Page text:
Right again. In any case, Halkin guides us through it all, or at least through all the highlights, always with the apt quote and documentation, rarely with endorsement or rejection. The best of it seems to come from the rationalist Maimonides; the most inventive, and simultaneously the zaniest, from the kabbalists. Otherwise what’s to endorse or reject – it’s often fine poetics, but it’s all guesswork, and to my mind, not even especially inspired guesswork. Halkin – and Jewish tradition – are on much firmer and wiser ground on such earthly subjects as mourning and mourning rituals (smashing dishes?), respect for (and horror of) corpses, the Kaddish, ethical wills, war, suicide, remembrance, Israel’s Memorial Day, and such Talmudic questions as whether or not it is permissible to hold a wedding feast during a period of mourning. (It may depend on whether or not meat for the feast has already been purchased.) Interspersed with all of this scholarly inquiry are several personal stories offered by the author. These are always fascinating, and notable for their almost painful candor. Writers of a certain age have little reason to dissemble. The stories reveal how the very young Halkin had a morbid fear of illness and death, how he once fell into a burial cave on his property in Zichron Yaakov, how he visited the otherwise off-limits room where burial society volunteers prepare the departed for their holes in the ground, and how, despite being raised in a religiously observant household, after the shiva week Halkin never again said Kaddish for his parents.
These personal anecdotes are among the high points of “After One-Hundred-and- Twenty.” But for this reader the most outstanding part of this wide-ranging and even discursive book is Halkin’s discussion of the 19-poem sequence that the medieval Spanish poet Shmuel Hanagid wrote about mourning his dead older brother. The poems, which Halkin originally translated over many years as part of his magnificent bilingual collection of Hanagid’s verse, published in 1999 as “Grand Things to Write a Poem On,” constitute a scorching portrait of a Jewish soul in all the stages of grief and beyond.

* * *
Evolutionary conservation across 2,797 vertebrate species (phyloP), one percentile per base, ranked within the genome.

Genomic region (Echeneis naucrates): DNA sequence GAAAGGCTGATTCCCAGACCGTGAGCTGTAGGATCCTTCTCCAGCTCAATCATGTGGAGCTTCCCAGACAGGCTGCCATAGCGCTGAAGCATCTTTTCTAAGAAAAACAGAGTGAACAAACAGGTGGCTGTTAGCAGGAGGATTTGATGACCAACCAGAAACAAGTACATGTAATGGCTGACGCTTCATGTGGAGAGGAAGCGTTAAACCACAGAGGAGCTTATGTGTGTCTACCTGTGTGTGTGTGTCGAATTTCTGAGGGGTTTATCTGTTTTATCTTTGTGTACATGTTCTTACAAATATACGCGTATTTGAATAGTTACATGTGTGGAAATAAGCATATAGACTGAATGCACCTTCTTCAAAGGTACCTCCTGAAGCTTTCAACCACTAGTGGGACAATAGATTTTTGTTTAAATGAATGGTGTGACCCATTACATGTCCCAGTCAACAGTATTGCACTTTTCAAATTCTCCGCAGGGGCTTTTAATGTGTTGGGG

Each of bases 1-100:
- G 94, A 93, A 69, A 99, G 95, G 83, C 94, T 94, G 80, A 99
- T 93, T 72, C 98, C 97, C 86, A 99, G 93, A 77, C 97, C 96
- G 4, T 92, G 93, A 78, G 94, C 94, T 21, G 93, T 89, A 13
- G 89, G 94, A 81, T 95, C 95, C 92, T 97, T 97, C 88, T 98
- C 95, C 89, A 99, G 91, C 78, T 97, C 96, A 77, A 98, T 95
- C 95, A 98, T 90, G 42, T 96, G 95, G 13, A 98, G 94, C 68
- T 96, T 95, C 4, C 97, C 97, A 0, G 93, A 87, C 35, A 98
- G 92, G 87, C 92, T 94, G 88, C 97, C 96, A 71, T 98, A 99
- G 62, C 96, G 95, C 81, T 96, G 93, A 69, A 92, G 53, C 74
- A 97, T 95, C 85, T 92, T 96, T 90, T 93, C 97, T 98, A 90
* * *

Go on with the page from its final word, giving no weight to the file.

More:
Early on, the poet exclaims: “And when they said, / ‘Time heals all wounds,’ / I answered them: / ‘A curse on time and its cure!’”
Crazed with grief, Hanagid next addresses his deceased brother:
Are you all right?
Shall I speak louder?
And will you hear me if I raise a voice
That’s cracked with grief?
Why don’t you answer me?
Say how you passed the night in your new home!
Do you begin to feel your skin peel from your bones,
Your jaw unsocketed?
Did life’s last sap run slowly out of you
As my tears trickle from me, one by one?
On and on the poems spill forth, recording with soaring poetics and psychological acuity the heart of the grieving Hanagid, unable to reconcile himself to his brother’s death, cursing himself for living and yet already longing for “bathhouses, amusements, dalliances,” grieving, grieving, and finally, after a year, resolving, with something like the wisdom of Solomon:
“…No tongue can count or words recount
God’s grace to men!
For I,
Who in my grief declared that of despair my soul would die
Before it reached the end of sorrow’s hemmed-in way,
Now walk abroad in comfort,
My sorrow sloughed away,
As my poor brother’s flesh is in the grave.
And though compassion in my bowels still does stir
Until I groan like many men possessed,
Most times I am like one who in his heart
Unburdened is of troubles laid to rest.
Thus, the Lord sickens and strikes down,
And heals and quickens him whom
He has stricken…”
I don’t believe these 19 poems of bereavement stir me solely because like Hanagid I too buried an older brother named Yitzhak.
Seek out for yourself Halkin’s “Grand Things to Write a Poem On” for a dual delight from one of our greatest poets and from one of our most gifted translators. Seek out as well “After One-Hundred-and-Twenty.”
The meditations on death therein will instruct and provoke. They also may well reinforce the notion that the real mystery is not death, but life.